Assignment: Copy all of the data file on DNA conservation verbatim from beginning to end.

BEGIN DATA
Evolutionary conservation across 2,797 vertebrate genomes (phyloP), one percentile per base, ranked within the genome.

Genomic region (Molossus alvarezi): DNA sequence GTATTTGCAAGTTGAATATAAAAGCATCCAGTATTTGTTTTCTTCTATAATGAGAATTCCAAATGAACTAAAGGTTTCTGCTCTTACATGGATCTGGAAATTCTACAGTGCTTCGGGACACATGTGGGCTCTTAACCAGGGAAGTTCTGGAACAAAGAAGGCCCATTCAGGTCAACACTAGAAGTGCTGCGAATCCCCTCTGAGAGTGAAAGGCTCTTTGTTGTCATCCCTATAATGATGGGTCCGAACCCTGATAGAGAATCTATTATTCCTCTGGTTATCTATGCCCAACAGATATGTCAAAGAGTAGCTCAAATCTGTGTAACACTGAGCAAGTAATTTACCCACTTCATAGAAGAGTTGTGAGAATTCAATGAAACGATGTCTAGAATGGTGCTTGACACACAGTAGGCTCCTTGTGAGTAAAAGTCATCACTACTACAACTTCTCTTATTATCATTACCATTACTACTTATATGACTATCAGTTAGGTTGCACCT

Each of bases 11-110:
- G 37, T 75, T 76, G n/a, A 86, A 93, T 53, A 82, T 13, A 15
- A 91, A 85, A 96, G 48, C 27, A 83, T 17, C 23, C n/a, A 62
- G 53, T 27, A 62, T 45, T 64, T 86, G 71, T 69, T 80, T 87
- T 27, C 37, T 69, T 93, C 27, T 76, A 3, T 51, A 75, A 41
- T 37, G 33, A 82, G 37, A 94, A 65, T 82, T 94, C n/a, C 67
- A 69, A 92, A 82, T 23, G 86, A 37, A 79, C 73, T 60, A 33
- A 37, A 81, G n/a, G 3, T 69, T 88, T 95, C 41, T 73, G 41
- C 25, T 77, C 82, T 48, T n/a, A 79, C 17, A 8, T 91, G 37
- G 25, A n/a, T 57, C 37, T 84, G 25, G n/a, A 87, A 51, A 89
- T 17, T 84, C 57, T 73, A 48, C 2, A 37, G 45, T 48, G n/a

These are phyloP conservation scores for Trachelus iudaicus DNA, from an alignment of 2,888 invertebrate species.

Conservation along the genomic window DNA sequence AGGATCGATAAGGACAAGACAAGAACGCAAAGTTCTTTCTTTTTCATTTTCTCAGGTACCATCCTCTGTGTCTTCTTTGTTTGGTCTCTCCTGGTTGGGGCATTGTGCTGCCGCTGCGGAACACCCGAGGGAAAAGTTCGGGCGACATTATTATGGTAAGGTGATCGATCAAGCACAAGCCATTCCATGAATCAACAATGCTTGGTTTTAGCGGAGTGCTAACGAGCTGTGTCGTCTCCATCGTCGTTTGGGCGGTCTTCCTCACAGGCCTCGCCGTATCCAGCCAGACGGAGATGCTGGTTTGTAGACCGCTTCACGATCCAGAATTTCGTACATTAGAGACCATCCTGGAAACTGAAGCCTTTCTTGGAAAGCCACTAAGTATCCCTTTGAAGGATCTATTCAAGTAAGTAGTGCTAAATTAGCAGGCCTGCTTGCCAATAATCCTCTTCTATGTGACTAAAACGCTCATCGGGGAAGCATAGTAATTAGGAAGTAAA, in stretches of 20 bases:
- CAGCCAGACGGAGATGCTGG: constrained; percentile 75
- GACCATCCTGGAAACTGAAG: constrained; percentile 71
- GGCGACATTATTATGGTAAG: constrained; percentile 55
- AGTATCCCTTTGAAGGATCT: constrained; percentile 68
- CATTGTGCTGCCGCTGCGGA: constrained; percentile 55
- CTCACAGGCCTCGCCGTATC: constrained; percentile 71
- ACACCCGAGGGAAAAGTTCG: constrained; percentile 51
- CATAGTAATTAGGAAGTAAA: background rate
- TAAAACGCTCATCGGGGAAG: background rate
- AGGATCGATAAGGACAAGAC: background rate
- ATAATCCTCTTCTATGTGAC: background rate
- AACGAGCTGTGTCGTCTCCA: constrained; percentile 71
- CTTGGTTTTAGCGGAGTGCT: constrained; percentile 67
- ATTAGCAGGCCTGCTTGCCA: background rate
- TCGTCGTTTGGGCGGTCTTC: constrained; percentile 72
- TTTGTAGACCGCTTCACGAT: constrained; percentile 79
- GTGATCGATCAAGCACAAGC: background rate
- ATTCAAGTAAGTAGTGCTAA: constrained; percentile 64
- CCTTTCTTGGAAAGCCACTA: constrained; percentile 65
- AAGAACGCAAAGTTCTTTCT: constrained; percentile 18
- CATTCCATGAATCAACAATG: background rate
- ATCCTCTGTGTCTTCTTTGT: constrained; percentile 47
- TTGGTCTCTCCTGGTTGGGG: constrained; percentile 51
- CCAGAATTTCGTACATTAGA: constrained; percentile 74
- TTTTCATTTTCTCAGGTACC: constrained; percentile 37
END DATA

Evolutionary conservation across 2,797 vertebrate genomes (phyloP), one percentile per base, ranked within the genome.

Genomic region (Molossus alvarezi): DNA sequence GTATTTGCAAGTTGAATATAAAAGCATCCAGTATTTGTTTTCTTCTATAATGAGAATTCCAAATGAACTAAAGGTTTCTGCTCTTACATGGATCTGGAAATTCTACAGTGCTTCGGGACACATGTGGGCTCTTAACCAGGGAAGTTCTGGAACAAAGAAGGCCCATTCAGGTCAACACTAGAAGTGCTGCGAATCCCCTCTGAGAGTGAAAGGCTCTTTGTTGTCATCCCTATAATGATGGGTCCGAACCCTGATAGAGAATCTATTATTCCTCTGGTTATCTATGCCCAACAGATATGTCAAAGAGTAGCTCAAATCTGTGTAACACTGAGCAAGTAATTTACCCACTTCATAGAAGAGTTGTGAGAATTCAATGAAACGATGTCTAGAATGGTGCTTGACACACAGTAGGCTCCTTGTGAGTAAAAGTCATCACTACTACAACTTCTCTTATTATCATTACCATTACTACTTATATGACTATCAGTTAGGTTGCACCT

Each of bases 11-110:
- G 37, T 75, T 76, G n/a, A 86, A 93, T 53, A 82, T 13, A 15
- A 91, A 85, A 96, G 48, C 27, A 83, T 17, C 23, C n/a, A 62
- G 53, T 27, A 62, T 45, T 64, T 86, G 71, T 69, T 80, T 87
- T 27, C 37, T 69, T 93, C 27, T 76, A 3, T 51, A 75, A 41
- T 37, G 33, A 82, G 37, A 94, A 65, T 82, T 94, C n/a, C 67
- A 69, A 92, A 82, T 23, G 86, A 37, A 79, C 73, T 60, A 33
- A 37, A 81, G n/a, G 3, T 69, T 88, T 95, C 41, T 73, G 41
- C 25, T 77, C 82, T 48, T n/a, A 79, C 17, A 8, T 91, G 37
- G 25, A n/a, T 57, C 37, T 84, G 25, G n/a, A 87, A 51, A 89
- T 17, T 84, C 57, T 73, A 48, C 2, A 37, G 45, T 48, G n/a

These are phyloP conservation scores for Trachelus iudaicus DNA, from an alignment of 2,888 invertebrate species.

Conservation along the genomic window DNA sequence AGGATCGATAAGGACAAGACAAGAACGCAAAGTTCTTTCTTTTTCATTTTCTCAGGTACCATCCTCTGTGTCTTCTTTGTTTGGTCTCTCCTGGTTGGGGCATTGTGCTGCCGCTGCGGAACACCCGAGGGAAAAGTTCGGGCGACATTATTATGGTAAGGTGATCGATCAAGCACAAGCCATTCCATGAATCAACAATGCTTGGTTTTAGCGGAGTGCTAACGAGCTGTGTCGTCTCCATCGTCGTTTGGGCGGTCTTCCTCACAGGCCTCGCCGTATCCAGCCAGACGGAGATGCTGGTTTGTAGACCGCTTCACGATCCAGAATTTCGTACATTAGAGACCATCCTGGAAACTGAAGCCTTTCTTGGAAAGCCACTAAGTATCCCTTTGAAGGATCTATTCAAGTAAGTAGTGCTAAATTAGCAGGCCTGCTTGCCAATAATCCTCTTCTATGTGACTAAAACGCTCATCGGGGAAGCATAGTAATTAGGAAGTAAA, in stretches of 20 bases:
- CAGCCAGACGGAGATGCTGG: constrained; percentile 75
- GACCATCCTGGAAACTGAAG: constrained; percentile 71
- GGCGACATTATTATGGTAAG: constrained; percentile 55
- AGTATCCCTTTGAAGGATCT: constrained; percentile 68
- CATTGTGCTGCCGCTGCGGA: constrained; percentile 55
- CTCACAGGCCTCGCCGTATC: constrained; percentile 71
- ACACCCGAGGGAAAAGTTCG: constrained; percentile 51
- CATAGTAATTAGGAAGTAAA: background rate
- TAAAACGCTCATCGGGGAAG: background rate
- AGGATCGATAAGGACAAGAC: background rate
- ATAATCCTCTTCTATGTGAC: background rate
- AACGAGCTGTGTCGTCTCCA: constrained; percentile 71
- CTTGGTTTTAGCGGAGTGCT: constrained; percentile 67
- ATTAGCAGGCCTGCTTGCCA: background rate
- TCGTCGTTTGGGCGGTCTTC: constrained; percentile 72
- TTTGTAGACCGCTTCACGAT: constrained; percentile 79
- GTGATCGATCAAGCACAAGC: background rate
- ATTCAAGTAAGTAGTGCTAA: constrained; percentile 64
- CCTTTCTTGGAAAGCCACTA: constrained; percentile 65
- AAGAACGCAAAGTTCTTTCT: constrained; percentile 18
- CATTCCATGAATCAACAATG: background rate
- ATCCTCTGTGTCTTCTTTGT: constrained; percentile 47
- TTGGTCTCTCCTGGTTGGGG: constrained; percentile 51
- CCAGAATTTCGTACATTAGA: constrained; percentile 74
- TTTTCATTTTCTCAGGTACC: constrained; percentile 37